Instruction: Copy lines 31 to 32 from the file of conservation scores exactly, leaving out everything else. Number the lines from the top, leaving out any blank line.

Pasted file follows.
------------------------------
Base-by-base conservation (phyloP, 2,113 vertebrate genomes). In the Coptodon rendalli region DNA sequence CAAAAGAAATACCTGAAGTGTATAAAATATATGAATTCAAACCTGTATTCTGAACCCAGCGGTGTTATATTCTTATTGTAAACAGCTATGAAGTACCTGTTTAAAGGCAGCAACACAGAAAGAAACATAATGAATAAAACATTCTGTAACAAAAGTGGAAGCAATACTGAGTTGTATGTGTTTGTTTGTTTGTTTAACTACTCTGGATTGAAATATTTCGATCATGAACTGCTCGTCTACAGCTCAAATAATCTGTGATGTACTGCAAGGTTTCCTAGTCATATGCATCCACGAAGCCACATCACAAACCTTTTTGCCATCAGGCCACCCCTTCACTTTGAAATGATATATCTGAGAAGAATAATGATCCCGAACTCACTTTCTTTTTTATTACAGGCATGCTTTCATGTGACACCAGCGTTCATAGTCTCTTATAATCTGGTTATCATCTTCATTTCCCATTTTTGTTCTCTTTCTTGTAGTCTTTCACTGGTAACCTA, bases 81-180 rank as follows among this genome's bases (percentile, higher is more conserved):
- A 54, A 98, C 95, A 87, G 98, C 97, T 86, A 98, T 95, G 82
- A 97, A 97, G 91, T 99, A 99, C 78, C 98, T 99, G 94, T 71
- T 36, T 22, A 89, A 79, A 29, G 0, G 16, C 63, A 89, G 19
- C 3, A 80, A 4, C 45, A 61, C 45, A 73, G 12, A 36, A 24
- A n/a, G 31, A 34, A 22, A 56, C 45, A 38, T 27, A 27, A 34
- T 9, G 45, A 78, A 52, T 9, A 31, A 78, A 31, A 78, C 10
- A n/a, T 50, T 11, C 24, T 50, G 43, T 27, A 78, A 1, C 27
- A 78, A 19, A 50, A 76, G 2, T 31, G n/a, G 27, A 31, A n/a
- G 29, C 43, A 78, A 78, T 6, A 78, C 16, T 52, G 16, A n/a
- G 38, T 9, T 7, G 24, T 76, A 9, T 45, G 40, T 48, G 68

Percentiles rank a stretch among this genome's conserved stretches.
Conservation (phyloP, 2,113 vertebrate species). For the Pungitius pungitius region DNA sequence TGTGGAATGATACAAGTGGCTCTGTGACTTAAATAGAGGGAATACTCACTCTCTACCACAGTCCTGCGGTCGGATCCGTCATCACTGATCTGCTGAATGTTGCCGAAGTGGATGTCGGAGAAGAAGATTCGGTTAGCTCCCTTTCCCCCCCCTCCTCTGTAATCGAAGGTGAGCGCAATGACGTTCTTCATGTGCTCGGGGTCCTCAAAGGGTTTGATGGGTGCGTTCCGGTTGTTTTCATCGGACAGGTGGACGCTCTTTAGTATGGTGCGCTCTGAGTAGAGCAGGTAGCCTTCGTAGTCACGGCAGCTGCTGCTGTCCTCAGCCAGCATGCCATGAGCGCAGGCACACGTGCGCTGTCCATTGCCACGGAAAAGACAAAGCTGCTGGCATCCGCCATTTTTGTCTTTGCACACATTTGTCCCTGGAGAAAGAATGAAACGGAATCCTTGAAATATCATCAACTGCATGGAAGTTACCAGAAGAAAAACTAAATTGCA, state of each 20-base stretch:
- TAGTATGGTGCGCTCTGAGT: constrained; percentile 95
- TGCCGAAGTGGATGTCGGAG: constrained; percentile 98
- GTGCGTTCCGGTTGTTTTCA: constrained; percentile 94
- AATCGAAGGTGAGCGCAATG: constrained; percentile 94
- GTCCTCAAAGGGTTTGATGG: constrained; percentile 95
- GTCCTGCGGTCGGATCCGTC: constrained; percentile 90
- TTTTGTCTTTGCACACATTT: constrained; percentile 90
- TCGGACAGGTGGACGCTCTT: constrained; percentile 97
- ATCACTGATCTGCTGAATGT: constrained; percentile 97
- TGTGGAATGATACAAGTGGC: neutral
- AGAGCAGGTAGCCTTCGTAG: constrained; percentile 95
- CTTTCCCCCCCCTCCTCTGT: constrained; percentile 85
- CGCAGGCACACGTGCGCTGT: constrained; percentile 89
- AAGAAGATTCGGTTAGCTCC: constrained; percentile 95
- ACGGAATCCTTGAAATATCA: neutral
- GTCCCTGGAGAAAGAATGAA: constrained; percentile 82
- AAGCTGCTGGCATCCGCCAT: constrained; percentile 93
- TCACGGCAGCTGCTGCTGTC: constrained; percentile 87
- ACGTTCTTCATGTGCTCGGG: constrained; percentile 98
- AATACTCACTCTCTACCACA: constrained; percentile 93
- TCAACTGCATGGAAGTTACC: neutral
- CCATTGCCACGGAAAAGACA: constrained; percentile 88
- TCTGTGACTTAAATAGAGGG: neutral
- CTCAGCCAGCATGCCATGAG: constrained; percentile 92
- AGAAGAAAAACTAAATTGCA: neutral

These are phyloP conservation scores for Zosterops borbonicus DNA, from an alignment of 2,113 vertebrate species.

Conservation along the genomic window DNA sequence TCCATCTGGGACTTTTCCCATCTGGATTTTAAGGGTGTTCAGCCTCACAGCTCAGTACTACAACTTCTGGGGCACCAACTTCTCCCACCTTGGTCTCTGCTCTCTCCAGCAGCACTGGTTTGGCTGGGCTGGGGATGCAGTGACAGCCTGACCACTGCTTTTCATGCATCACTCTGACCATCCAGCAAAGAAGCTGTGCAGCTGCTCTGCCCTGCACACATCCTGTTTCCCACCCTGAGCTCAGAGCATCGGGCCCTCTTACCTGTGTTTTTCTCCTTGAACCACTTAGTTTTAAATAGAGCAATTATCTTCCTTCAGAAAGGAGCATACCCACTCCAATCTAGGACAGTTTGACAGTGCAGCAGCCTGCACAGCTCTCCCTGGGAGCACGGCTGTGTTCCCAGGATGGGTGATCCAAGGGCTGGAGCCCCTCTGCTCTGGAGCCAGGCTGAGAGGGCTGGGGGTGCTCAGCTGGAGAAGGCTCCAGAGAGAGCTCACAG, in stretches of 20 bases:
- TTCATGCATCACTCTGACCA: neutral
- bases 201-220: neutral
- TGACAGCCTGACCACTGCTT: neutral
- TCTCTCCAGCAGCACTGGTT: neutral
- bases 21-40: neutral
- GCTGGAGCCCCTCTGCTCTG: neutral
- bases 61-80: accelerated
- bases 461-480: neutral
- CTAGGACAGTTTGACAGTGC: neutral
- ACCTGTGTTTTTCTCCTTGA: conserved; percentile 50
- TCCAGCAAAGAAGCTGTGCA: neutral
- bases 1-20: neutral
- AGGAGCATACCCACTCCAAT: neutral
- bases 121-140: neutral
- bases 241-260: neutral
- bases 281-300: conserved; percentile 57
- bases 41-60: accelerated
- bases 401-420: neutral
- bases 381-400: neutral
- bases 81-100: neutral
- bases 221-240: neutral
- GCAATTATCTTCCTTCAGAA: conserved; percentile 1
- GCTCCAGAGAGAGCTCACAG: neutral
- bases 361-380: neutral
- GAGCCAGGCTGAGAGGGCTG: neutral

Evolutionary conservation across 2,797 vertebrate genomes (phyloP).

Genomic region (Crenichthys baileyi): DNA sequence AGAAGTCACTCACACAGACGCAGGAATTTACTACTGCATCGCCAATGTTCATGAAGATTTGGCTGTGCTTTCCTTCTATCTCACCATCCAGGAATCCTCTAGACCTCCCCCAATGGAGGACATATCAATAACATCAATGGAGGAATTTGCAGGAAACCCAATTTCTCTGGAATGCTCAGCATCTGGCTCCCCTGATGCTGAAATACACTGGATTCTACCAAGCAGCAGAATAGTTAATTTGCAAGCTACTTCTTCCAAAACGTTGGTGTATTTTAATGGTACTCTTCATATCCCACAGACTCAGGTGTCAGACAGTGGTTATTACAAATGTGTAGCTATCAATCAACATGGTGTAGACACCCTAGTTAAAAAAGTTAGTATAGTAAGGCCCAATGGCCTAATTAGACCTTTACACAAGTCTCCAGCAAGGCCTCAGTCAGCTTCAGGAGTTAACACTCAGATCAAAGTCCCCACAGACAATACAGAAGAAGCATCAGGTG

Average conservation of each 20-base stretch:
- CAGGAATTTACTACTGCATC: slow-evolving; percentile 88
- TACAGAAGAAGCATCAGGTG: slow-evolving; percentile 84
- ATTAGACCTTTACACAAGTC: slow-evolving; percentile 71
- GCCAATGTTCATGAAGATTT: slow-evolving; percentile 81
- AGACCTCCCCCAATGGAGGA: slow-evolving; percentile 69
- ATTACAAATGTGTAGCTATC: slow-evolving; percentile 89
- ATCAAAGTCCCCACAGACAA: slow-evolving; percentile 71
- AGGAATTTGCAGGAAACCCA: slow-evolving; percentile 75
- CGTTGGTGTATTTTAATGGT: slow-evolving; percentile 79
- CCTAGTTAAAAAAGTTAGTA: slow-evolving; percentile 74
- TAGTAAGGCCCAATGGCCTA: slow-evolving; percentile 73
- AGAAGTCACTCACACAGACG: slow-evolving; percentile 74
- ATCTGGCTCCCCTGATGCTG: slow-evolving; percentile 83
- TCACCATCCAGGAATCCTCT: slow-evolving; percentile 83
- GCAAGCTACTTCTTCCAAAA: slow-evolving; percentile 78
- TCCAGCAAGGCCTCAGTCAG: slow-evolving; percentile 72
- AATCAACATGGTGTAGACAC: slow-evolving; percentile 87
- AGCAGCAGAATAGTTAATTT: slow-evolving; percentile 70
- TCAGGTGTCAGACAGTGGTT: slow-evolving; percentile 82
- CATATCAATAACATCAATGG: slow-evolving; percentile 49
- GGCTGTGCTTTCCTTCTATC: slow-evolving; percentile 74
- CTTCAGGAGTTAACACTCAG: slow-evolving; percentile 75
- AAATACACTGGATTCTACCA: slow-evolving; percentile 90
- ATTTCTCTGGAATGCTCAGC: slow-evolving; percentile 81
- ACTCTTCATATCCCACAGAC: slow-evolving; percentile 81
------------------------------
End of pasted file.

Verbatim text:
- TCACGGCAGCTGCTGCTGTC: constrained; percentile 87
- ACGTTCTTCATGTGCTCGGG: constrained; percentile 98